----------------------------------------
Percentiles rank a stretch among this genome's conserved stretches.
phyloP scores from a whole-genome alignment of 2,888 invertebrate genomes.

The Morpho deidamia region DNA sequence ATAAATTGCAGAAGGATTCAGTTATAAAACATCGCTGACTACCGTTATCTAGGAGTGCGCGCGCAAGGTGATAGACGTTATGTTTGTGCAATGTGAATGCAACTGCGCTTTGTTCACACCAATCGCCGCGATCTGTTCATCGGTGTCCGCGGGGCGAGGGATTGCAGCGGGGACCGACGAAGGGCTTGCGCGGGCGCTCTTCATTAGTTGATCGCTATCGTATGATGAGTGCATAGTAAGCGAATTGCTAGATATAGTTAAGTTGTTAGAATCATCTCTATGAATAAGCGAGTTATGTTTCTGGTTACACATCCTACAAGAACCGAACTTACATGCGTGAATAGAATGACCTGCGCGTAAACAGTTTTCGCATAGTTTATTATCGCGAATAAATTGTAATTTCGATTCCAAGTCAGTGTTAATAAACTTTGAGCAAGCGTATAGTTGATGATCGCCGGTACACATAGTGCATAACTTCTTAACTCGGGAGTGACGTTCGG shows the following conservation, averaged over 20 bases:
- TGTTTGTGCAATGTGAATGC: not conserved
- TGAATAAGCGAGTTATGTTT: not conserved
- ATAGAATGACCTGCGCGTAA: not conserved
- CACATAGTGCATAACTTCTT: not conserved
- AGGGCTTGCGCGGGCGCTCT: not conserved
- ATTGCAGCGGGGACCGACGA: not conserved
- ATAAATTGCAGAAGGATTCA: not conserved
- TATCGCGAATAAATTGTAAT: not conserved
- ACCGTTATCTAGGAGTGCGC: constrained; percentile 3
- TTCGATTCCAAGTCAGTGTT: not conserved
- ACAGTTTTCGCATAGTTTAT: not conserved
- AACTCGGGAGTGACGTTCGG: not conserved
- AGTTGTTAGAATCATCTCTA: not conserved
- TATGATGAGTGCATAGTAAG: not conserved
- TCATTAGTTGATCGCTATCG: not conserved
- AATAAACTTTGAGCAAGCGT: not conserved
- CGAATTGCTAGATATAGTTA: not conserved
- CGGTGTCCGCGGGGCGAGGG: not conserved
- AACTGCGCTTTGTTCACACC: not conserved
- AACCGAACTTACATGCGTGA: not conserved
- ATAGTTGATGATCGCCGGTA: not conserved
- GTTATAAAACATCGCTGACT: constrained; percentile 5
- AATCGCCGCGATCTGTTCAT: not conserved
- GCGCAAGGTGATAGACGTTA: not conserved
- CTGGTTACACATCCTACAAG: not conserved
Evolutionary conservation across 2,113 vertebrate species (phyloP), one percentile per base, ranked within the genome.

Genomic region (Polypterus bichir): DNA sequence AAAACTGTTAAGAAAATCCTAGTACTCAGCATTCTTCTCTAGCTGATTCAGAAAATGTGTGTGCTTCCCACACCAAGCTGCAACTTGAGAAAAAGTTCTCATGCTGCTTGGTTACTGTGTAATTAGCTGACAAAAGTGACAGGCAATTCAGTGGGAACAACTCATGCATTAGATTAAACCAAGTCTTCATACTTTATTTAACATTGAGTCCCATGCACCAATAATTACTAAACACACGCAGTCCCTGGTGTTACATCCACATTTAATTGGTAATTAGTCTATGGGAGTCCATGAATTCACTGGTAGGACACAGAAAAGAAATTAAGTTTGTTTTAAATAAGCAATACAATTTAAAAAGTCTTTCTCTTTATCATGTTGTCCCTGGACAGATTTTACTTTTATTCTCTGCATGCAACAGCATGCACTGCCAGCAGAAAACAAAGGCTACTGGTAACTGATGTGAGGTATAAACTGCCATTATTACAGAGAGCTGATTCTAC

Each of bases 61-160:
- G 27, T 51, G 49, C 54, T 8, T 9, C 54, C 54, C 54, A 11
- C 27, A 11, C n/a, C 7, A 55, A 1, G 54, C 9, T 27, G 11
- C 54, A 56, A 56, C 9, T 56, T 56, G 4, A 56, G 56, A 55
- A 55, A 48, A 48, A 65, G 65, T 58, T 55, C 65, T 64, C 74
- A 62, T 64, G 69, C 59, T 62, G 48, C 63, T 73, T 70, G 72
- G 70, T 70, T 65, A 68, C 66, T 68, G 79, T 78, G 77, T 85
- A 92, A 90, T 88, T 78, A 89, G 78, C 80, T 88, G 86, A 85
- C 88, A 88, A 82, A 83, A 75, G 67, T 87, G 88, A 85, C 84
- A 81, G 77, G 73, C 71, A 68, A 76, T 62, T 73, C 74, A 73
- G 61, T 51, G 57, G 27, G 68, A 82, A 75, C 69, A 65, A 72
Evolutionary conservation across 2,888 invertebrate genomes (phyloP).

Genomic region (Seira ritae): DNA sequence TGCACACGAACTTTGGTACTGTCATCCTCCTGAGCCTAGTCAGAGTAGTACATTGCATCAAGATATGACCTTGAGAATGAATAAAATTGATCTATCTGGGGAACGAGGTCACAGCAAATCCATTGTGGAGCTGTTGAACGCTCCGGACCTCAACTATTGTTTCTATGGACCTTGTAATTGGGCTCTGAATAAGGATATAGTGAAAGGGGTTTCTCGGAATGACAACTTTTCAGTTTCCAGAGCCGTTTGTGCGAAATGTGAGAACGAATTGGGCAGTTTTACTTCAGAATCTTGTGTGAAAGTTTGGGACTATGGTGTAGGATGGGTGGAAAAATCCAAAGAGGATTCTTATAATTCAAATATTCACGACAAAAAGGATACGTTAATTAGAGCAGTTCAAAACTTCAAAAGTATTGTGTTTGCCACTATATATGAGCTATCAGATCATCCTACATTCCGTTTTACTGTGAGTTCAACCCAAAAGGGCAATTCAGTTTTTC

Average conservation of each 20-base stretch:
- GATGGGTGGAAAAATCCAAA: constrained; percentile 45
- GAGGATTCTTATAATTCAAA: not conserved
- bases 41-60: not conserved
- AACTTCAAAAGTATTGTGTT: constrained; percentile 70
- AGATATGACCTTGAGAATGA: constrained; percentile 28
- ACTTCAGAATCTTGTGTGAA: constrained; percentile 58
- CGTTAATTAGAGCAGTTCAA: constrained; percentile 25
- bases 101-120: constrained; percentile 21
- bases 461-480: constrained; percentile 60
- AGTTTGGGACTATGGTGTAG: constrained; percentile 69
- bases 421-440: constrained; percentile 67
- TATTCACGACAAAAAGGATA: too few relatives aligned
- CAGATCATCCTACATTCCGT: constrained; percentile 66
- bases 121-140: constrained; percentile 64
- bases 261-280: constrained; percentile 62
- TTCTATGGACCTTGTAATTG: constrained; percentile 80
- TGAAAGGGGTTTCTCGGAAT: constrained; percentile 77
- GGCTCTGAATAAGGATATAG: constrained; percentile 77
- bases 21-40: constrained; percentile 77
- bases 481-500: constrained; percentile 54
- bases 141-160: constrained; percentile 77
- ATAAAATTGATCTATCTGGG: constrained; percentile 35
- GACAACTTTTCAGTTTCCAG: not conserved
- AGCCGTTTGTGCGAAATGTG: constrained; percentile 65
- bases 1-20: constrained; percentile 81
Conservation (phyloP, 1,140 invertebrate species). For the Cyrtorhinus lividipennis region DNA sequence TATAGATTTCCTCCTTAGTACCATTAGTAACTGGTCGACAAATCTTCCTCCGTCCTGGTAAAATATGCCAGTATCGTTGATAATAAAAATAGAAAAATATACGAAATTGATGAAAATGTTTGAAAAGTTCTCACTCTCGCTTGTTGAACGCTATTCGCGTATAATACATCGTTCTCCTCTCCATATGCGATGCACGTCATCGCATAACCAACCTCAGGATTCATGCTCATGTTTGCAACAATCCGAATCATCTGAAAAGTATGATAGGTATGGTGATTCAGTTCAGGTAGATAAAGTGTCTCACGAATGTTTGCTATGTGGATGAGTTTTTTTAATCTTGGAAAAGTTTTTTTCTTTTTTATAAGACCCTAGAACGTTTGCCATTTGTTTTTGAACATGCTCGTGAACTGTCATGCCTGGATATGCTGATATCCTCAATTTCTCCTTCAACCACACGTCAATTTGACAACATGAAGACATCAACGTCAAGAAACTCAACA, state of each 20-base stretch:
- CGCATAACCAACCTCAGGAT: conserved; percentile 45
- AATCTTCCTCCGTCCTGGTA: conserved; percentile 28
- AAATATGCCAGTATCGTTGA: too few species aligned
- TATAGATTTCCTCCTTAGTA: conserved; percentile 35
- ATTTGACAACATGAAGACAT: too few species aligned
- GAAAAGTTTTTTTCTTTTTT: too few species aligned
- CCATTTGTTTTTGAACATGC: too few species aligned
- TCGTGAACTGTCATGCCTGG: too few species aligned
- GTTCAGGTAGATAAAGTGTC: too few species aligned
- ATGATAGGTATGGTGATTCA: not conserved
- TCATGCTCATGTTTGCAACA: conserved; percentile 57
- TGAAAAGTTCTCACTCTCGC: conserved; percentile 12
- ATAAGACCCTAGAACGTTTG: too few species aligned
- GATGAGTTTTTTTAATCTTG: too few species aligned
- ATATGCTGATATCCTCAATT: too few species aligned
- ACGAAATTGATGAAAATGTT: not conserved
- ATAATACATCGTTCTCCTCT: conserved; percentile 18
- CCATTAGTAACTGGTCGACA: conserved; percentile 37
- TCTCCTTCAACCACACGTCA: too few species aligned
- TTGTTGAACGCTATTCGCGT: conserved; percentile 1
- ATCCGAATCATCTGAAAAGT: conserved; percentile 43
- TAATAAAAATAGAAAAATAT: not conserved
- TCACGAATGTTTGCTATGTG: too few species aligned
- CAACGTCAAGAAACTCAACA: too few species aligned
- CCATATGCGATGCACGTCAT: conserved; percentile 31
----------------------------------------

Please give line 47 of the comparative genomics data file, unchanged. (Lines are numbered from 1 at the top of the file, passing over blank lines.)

- bases 41-60: not conserved